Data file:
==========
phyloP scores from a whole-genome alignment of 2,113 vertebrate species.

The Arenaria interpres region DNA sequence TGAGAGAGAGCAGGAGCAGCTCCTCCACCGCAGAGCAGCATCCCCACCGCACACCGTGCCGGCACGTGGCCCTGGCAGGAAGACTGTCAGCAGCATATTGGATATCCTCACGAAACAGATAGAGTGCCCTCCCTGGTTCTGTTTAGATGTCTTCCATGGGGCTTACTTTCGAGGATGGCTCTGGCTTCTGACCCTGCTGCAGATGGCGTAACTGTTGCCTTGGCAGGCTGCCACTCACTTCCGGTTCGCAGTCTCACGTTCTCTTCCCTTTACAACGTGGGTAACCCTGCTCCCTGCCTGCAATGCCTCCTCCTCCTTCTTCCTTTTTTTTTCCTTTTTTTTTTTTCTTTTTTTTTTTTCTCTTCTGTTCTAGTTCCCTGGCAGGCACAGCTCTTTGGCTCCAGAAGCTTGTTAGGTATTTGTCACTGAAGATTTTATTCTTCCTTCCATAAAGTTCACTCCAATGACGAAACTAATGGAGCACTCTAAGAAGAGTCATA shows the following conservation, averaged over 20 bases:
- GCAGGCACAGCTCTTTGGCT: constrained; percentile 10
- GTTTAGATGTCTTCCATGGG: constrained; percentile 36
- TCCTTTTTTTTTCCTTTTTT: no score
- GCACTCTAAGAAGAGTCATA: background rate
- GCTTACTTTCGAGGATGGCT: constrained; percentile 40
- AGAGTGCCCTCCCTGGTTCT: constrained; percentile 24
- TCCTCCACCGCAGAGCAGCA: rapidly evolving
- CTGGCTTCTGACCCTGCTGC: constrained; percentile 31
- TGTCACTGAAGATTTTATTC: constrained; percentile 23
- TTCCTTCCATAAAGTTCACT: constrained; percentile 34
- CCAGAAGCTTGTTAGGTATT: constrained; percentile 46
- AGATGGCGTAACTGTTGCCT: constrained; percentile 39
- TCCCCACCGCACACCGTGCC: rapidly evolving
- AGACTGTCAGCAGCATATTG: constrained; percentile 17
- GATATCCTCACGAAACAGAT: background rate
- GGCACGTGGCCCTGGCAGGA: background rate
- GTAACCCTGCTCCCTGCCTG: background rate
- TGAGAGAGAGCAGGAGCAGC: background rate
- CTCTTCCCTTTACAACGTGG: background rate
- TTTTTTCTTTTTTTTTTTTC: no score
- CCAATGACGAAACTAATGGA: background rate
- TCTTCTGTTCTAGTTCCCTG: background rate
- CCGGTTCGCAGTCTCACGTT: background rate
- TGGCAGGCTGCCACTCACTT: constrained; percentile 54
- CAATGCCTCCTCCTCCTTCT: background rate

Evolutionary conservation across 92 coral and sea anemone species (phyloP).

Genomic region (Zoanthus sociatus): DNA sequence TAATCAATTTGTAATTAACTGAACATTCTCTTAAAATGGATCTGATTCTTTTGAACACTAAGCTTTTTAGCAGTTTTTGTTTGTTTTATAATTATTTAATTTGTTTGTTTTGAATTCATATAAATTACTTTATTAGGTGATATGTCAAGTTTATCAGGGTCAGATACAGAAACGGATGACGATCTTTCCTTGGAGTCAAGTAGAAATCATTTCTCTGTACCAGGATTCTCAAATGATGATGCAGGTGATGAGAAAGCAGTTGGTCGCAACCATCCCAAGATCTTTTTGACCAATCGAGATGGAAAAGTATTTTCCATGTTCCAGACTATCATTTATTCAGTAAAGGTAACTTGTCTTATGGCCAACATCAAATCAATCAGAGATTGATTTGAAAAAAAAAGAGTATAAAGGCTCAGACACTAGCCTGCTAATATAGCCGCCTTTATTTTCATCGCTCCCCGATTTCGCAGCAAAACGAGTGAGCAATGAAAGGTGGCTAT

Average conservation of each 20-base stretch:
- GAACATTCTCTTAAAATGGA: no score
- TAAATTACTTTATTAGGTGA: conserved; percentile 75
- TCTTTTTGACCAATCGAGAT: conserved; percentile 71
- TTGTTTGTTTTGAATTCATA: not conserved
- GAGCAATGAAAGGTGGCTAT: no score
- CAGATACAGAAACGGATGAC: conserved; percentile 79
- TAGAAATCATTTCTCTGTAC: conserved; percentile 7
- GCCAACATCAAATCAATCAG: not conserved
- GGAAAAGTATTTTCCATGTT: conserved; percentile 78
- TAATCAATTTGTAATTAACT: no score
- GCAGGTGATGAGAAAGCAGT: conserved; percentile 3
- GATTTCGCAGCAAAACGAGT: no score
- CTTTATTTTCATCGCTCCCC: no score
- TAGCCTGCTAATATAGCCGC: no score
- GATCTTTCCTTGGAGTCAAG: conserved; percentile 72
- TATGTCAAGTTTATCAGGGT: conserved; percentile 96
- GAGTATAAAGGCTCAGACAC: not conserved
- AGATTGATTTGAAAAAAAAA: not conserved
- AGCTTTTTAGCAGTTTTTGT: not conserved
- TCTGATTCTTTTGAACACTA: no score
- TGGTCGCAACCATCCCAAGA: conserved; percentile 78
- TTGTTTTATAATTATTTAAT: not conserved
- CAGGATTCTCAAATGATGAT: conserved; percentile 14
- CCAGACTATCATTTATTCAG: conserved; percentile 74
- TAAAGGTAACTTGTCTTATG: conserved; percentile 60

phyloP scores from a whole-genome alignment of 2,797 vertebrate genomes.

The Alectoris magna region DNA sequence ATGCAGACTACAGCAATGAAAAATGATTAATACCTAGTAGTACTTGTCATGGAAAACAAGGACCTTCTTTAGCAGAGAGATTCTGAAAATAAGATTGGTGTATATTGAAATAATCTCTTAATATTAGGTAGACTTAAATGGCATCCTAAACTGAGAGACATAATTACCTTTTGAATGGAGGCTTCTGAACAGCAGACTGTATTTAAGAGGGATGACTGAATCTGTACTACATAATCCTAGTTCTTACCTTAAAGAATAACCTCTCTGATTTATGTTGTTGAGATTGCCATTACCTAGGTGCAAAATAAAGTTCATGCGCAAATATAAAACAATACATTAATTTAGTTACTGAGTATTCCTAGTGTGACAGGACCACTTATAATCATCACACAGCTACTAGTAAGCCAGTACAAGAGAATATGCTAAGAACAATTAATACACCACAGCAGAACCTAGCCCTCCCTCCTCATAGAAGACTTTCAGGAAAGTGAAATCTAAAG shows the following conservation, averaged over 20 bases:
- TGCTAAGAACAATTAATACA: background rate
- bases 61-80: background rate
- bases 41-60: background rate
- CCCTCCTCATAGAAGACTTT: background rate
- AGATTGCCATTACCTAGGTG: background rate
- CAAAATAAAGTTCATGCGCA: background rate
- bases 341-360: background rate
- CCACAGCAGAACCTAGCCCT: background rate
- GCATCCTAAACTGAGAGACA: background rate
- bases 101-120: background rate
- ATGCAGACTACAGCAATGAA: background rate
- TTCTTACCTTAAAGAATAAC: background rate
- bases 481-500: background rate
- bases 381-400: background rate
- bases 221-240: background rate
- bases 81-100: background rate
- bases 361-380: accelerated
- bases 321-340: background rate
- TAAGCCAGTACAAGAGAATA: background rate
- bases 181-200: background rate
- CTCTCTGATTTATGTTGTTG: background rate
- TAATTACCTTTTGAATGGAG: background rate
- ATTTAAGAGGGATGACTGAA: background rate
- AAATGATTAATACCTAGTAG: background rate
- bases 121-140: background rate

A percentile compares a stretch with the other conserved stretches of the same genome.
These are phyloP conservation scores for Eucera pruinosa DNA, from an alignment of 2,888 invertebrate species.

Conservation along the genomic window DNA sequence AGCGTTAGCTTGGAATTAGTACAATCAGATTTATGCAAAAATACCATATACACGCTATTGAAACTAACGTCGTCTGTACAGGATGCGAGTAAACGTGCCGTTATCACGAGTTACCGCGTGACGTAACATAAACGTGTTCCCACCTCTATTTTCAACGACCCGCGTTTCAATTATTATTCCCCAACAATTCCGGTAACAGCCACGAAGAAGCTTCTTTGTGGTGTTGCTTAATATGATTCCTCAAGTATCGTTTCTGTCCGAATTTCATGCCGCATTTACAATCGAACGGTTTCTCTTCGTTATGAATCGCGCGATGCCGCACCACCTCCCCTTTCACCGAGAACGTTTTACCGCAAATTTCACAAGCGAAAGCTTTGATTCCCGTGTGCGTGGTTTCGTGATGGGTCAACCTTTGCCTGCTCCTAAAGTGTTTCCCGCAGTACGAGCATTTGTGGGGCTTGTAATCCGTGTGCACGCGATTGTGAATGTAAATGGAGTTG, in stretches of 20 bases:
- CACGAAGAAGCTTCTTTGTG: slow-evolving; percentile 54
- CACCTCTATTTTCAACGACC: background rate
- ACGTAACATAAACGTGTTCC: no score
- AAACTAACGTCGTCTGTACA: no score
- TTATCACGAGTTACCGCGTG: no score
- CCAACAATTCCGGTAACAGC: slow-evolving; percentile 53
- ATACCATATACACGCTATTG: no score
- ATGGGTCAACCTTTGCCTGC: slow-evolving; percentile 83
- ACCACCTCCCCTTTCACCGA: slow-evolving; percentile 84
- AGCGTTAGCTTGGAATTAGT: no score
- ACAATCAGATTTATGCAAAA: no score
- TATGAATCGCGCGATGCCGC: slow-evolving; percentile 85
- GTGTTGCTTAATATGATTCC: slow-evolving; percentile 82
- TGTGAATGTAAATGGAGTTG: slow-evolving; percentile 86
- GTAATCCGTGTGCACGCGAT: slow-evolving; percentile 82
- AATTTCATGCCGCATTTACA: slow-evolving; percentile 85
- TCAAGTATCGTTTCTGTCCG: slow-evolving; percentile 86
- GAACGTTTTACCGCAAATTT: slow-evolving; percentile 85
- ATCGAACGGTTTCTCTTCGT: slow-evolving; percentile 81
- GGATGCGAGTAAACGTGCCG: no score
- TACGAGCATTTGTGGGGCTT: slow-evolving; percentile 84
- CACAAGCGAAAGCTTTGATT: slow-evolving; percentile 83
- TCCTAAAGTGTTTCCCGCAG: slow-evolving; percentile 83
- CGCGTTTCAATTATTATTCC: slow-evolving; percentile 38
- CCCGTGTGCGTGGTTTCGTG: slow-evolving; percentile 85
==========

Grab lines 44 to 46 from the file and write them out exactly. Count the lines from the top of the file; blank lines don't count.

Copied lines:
- TAGCCTGCTAATATAGCCGC: no score
- GATCTTTCCTTGGAGTCAAG: conserved; percentile 72
- TATGTCAAGTTTATCAGGGT: conserved; percentile 96